Friday, Sep. 21, 2012
Overland Park woman brings music to Renaissance Festival
By JOE HENDERSON
Special to The Olathe News
factbox1-B822325463ZHear the band The Kansas City Renaissance Festival near Bonner Springs opened Labor Day and runs every weekend, rain or shine, through Oct. 14. It’s also open on Columbus Day, Monday Oct. 8. Visit www.kcrenfest.com to learn more.
Liza Zumbrunnen’s first attempt at learning to play a trumpet ended in just two weeks.
But she didn’t walk away from the instrument for long, and now the Overland Park woman shares her love for music through lessons and a regular gig at the Kansas City Renaissance Festival.
A few weeks after Zumbrunnen, then about 11, told her father that she didn’t want him to keep teaching her to play, a band performed for an assembly at her school in Cleveland, Mo. A trumpet was featured on the song “When Johnny Comes Marching Home,” and hearing it changed Zumbrunnen’s mind.
“I knew right then I wanted to play the trumpet,” she recalled. “I went home and told Dad I was ready to start lessons again.”
Zumbrunnen soon excelled on the trumpet. When she was a student at Cass-Midway high school she played in the school band and a rock and roll band. She won superior ratings in music contests and area festivals. “I loved playing the trumpet. I also taught myself to play the piano and did some song-writing,” she said. “Music was in my genes, I guess.”
Fast forward to the present. Zumbrunnen, now 23, lives in Overland Park and is leading her own band, the Gallic Brass, at the Renaissance Festival for the fourth year. She put together the band, consisting of two trumpets and a trombone, while she was a student at MidAmerica Nazarene University majoring in music education. She also gives private trumpet and piano lessons at Meyer Music Co. in Overland Park.
Zumbrunnen joined a jazz band at MidAmerica Nazarene and became acquainted with Lee Hake, a trombone player. He’s played with a band called the Bristol Brass at the Renaissance Festival several years early, and he liked her idea for the Gallic Brass. The picked up different trumpeters to fill the third spot in the band until Eric Taylor walked up to the stage a last year’s festival and asked to audition.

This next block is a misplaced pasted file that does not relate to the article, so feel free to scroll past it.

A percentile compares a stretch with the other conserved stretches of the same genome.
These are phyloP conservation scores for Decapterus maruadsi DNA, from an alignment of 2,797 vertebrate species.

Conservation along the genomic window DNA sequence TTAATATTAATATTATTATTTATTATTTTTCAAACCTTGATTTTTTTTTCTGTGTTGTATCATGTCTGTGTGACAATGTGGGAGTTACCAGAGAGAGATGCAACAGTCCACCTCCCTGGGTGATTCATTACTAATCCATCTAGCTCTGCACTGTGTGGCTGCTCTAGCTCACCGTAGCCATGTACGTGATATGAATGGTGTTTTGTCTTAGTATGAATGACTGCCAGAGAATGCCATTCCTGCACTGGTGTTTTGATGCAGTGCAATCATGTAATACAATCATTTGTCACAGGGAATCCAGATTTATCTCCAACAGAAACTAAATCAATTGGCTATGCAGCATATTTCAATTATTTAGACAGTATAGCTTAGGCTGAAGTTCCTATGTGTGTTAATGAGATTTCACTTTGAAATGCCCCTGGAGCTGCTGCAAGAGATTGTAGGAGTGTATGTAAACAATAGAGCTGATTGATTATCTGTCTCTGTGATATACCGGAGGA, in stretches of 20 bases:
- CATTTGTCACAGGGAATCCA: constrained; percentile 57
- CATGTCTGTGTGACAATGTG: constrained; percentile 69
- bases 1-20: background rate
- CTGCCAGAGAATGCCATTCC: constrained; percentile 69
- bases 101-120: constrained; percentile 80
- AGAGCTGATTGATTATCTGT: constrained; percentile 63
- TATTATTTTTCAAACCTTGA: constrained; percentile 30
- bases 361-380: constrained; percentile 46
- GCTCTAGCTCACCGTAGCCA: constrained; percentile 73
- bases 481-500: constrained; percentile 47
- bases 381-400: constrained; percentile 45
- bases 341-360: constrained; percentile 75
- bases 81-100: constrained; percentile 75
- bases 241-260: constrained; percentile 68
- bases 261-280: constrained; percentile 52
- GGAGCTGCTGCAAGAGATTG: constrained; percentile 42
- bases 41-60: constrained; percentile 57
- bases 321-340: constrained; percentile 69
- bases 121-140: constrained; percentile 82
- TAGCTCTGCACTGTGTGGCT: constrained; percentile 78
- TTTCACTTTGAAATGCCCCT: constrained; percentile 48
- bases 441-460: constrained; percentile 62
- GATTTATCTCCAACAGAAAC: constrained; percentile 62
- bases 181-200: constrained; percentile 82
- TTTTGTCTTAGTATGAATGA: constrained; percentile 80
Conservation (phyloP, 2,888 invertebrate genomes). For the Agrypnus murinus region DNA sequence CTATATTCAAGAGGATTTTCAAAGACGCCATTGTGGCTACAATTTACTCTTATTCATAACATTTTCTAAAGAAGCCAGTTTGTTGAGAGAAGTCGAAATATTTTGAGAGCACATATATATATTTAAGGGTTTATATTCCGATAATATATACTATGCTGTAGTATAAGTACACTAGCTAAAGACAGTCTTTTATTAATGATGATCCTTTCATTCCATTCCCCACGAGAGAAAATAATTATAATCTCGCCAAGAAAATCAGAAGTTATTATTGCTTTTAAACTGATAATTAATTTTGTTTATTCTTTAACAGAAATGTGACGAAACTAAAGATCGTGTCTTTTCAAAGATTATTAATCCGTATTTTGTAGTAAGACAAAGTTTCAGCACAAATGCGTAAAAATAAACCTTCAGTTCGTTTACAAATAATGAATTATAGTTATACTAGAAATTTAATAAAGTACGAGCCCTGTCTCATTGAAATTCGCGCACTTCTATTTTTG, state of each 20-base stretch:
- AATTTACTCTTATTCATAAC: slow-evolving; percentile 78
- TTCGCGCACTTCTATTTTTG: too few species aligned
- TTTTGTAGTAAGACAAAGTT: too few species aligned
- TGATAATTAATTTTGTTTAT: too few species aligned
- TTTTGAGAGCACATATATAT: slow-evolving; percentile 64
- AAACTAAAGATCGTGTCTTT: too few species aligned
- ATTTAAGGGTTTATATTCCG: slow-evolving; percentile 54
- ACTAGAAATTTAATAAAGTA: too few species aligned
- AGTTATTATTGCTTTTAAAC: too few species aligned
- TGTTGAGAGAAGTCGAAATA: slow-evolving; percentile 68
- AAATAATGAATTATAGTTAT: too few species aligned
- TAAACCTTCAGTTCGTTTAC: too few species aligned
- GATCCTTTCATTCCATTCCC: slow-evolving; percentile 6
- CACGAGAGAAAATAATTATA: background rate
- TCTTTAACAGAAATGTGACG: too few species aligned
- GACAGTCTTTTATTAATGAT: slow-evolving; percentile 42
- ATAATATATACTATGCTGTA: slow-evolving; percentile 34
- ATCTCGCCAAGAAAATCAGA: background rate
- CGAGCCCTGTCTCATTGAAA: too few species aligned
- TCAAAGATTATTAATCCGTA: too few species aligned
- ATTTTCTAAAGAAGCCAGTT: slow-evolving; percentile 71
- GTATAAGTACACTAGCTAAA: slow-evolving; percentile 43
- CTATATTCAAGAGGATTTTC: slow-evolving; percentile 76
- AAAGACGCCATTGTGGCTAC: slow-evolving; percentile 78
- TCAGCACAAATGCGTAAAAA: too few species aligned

“Right away he was a good fit and now he’s been with Lee and me two years,” Zumbrunnen said.
th, a Monday.
Hake and Taylor — both from Kansas City — and Zumbrunnen perform four times each Saturday and Sunday afternoon in a wooded area of the fair. They specialize in Gallic and Celtic music, but they also take requests.
“We interact with the audience, play requests, tell stories, inject a little comedy and banter with the crowd. I especially like it when the audience claps and sings along,” Zumbrunnen said. “When we can get together following the Renaissance, we occasionally play other engagements around the Kansas City area, mostly at Irish festivals or events.”
Zumbrunnen grew up in a musical family. Her father, Bob Zumbrunnen, accompanied her on the piano when she played trumpet solos at music contests and festivals. Her mother, Robin Zumbrunnen, is a professional singer and helped her daughter with singing lessons.
During the last year Zumbrunnen has made solo performances at area retirement homes.
“I enjoy doing it. I don’t have to use an Irish dialect there. I interact with the residents, visit and play the songs they want to hear,” she said.